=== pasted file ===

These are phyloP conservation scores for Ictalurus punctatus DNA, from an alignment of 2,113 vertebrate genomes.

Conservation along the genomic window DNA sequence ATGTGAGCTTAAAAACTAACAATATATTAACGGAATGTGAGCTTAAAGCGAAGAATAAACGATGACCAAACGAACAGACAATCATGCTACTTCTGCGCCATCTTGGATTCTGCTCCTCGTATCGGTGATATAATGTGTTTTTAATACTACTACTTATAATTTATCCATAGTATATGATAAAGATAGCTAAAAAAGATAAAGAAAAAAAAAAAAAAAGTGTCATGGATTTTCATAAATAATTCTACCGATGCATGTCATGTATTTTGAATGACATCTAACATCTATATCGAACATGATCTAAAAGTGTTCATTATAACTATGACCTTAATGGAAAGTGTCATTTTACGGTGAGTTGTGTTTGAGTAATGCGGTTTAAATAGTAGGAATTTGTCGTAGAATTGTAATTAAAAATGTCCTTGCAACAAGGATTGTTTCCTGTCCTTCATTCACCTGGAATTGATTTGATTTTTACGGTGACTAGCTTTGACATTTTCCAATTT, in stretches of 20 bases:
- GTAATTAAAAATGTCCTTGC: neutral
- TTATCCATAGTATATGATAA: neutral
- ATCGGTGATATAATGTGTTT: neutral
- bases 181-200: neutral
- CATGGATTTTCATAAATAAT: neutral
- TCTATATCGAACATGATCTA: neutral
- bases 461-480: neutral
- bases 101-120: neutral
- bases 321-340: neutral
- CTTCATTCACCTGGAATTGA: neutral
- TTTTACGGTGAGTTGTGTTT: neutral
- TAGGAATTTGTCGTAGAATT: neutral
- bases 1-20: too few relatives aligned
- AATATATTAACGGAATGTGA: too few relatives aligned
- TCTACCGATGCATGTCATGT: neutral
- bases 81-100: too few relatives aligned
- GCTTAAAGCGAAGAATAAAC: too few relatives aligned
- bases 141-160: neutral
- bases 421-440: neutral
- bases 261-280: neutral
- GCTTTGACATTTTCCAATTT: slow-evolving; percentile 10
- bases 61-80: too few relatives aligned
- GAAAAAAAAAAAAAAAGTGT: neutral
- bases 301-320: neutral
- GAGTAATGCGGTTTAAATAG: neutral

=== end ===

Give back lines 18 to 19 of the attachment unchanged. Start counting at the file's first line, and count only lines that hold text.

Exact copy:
- bases 81-100: too few relatives aligned
- GCTTAAAGCGAAGAATAAAC: too few relatives aligned